I called PrudentRx. Nope, not covered. "That employer didn't renew the benefits this year." Considering we weren't told we had these benefits last year, not surprising.

Tamping down my anger at (once again) having to make life-or-death decisions without important information (thanks US Health "Care" system), and my anxiety over the prospect of stopping the medication I'm on, I called the specialty pharmacy back.

This time, I got one of the more usual voices I talk to each month.

"Don't worry, we have you taken care of. Just so you know, the pharmacetical company (BeiGene) will pay your co-pay. Sorry you had to go through that."

Two lessons learned:

1) Check the Prescription benefits even MORE carefully next year. Turns out we are on the hook for even MORE money for prescriptions since they no longer count towards our overall health insurance co-pays and deductables. We chose the EXACT SAME coverage. Maddening.

2) Expect at least 1 high-anxiety moment each year at the beginning of the year around treatment coverage and costs.

If, at any point, it looks like I have to pay $44,000 for medication per year (at minimum), or hundreds of thousands of dollars for treatment, I'm going to instead use money for at least one more blow-out vacation and hospice care where I'd have access to spiffy drugs and people to help keep me comfortable.

I refuse to bankrupt myself or my loved ones dragging out my death.

Quality of life over quantity of life.

Two positive benefits that came out of this year's insurance transition:

1) I got assigned the case manager I asked for last year. I now have an internal nurse navigator from Blue Cross Blue Shield - something I missed when I transferred from Cigna in 2023. I don't need her right now, but she will definitely come in handy if something needs to change with my treatment this year.

2) Blue Cross Blue Shield has a service called CloseKnit - which does tele-medicine and provides a Wellness Coach. I've been working with their Wellness Coach service the past few months as I've tried to get my blood pressure under control and improve my physical (and mental) stamina enough to get back to work.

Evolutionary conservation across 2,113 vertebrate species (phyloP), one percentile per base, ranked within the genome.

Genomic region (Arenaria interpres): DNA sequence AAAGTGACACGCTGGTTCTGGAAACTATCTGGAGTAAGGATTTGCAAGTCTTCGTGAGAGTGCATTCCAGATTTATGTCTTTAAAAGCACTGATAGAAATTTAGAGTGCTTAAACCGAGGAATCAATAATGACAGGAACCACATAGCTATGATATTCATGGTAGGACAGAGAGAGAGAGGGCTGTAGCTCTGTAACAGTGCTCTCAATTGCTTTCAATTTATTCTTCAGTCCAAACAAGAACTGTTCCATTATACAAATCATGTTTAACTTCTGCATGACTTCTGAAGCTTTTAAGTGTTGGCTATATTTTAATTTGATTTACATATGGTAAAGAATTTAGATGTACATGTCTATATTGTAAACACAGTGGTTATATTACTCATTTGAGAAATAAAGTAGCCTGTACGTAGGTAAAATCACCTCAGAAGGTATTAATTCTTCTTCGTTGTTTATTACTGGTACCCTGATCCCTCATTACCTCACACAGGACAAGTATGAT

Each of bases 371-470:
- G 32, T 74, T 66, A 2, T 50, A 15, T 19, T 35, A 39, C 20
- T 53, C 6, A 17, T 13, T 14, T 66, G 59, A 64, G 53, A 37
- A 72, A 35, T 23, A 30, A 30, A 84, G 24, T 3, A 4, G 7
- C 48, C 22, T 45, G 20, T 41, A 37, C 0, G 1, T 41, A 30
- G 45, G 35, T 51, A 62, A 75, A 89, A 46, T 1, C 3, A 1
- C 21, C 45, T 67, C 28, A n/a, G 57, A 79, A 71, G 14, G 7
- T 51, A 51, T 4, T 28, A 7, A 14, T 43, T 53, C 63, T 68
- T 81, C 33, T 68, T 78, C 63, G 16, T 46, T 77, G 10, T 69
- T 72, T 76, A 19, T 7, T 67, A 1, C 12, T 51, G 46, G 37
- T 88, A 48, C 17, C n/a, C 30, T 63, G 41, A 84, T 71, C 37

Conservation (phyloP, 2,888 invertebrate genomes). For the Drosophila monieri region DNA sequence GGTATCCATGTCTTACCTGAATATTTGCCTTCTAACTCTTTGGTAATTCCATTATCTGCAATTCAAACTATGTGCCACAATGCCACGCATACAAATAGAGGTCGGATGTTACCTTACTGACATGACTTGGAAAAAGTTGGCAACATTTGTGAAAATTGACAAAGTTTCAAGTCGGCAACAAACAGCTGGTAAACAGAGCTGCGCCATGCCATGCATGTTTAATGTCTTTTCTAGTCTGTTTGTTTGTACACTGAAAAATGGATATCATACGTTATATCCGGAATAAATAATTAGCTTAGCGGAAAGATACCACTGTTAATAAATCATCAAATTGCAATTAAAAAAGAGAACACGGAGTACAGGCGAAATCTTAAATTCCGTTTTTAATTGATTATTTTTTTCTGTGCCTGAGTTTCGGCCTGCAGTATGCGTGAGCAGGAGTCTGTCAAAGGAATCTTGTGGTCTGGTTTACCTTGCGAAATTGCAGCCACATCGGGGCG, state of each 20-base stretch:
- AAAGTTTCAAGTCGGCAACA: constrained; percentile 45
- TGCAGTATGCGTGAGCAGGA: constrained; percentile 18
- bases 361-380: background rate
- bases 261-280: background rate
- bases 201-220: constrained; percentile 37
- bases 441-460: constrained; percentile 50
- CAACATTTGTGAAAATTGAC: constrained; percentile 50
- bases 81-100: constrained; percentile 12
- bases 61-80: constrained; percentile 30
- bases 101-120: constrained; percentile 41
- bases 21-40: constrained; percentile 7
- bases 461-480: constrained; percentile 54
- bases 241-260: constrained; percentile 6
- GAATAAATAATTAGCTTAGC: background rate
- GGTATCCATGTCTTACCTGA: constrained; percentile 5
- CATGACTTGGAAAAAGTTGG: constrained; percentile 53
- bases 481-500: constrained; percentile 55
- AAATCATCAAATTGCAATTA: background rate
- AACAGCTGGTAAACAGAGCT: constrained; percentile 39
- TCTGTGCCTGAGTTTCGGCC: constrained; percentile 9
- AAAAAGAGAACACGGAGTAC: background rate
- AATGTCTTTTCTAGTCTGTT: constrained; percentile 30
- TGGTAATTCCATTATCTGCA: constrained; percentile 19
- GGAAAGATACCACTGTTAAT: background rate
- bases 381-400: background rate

Right now, the Wellness Coach and I are working on stress management.

I have discovered that I don't have the stress tolerance I used to. I've never been great in crowds or around high-drama people, but now even the grocery store triggers anxiety. That anxiety manifests in my blood pressure along with the usual physical signals.

Thank goodness that many years of therapy before the pandemic and the diagnosis helps me identify what is going on, but it doesn't make it any easier to deal with.

With some accountability from the Wellness Coach - I've been practicing 5-minute breathing exercises after my morning yoga.

Practice on the mat. Remember to apply it in life.

We'll see how that goes over the next year.

Other updates:

  • We are trying Sunbasket this month. So far, so good. I'll have a detailed post on our results with it in March.
  • I've been working on some Public History courses in Coursera. My goal is to finish the first course this week. I also need to get back to transcribing with Alexandria Archaeology.
  • The book is still in progress. I am doing a major rewrite of the first third - which covers the beginning of my journey. Painful stuff, and I haven't been in the right mind frame this week. Finishing the course I'm working on will (hopefully) clear up some bandwidth.
  • I have my first appointment of the year with my Ticket to Work case manager. Despite putting things on hold, I actually have progress to report to her when we talk on Monday. I'll talk more about it next week.

Anyway, Happy Groundhog Day! Talk to you next week.